A child who has never been vaccinated against pertussis, or whooping cough, is 13 times more likely to suffer from an infection of Bordetella pertussis than is a child who is up-to-date on his or her vaccines.

But new evidence from a decade-long study at Kaiser Permanente shows that vaccinated children were five times more likely to suffer from whooping cough if it had been more than 3 years since their last vaccine dose. The research was published today in Pediatrics.

DTaP vaccine, which protects against pertussis, diphtheria, and tetanus, is given in five doses between the ages of 2 months and 6 years. In this study, researchers from Kaiser Permanente Northern California followed children born between 1999 and 2016 who were diagnosed as having whooping cough.

The researchers identified 738 pertussis cases, with 99 cases in unvaccinated children, 36 in undervaccinated children, 515 in fully vaccinated children (five DTaP doses), and 88 in children who had received six doses of DTaP.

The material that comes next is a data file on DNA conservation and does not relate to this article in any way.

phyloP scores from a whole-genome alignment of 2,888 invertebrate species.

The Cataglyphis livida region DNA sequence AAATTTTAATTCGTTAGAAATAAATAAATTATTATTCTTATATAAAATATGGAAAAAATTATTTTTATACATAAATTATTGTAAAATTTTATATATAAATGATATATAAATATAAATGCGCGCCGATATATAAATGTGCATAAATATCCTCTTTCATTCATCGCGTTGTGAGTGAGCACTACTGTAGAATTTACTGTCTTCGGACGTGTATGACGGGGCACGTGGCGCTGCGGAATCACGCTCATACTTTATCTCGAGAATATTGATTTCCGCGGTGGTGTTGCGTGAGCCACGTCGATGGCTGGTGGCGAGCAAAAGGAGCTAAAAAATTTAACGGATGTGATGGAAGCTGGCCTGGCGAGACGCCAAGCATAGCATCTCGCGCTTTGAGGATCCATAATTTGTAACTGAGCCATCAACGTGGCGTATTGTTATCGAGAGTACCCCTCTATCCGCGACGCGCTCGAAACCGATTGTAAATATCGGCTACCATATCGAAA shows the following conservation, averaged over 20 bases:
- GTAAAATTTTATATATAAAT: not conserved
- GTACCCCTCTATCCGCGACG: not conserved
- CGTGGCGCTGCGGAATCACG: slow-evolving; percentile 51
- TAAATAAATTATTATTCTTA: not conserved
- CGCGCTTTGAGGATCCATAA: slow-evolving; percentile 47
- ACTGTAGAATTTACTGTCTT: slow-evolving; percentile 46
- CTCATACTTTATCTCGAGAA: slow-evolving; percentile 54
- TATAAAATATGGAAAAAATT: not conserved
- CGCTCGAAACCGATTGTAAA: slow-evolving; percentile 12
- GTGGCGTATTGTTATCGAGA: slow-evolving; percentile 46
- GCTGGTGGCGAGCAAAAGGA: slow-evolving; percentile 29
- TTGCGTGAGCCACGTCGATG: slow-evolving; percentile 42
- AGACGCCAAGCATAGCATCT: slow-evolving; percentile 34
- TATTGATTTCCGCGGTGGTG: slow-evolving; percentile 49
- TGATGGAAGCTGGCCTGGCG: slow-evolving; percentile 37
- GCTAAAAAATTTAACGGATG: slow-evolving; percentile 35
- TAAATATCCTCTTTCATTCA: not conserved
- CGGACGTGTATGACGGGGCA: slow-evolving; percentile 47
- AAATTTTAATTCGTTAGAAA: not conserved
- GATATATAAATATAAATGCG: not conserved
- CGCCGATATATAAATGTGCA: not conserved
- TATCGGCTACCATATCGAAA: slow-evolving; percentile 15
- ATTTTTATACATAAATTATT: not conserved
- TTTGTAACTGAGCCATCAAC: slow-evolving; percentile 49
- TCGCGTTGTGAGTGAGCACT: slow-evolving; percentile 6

More than 80% of cases occurred in fully vaccinated children. Children only partially vaccinated were 1.9 times more likely to contract whooping cough than fully vaccinated peers.

“Although noncompliance with the vaccination schedule is an important public health problem that leads to increased pertussis risk, most children in our study received all their recommended DTaP doses,” the authors wrote. “Our results reveal that waning of DTaP immunity was an important cause of pertussis in children.”

In 2010 and 2014, California experienced two large pertussis outbreaks, with more than 9,000 cases each.

CDC [Public domain], via Wikimedia Commons

Read more at CIDRAP…

See also:

Jun 10 Pediatrics study

Jun 10 Pediatrics commentary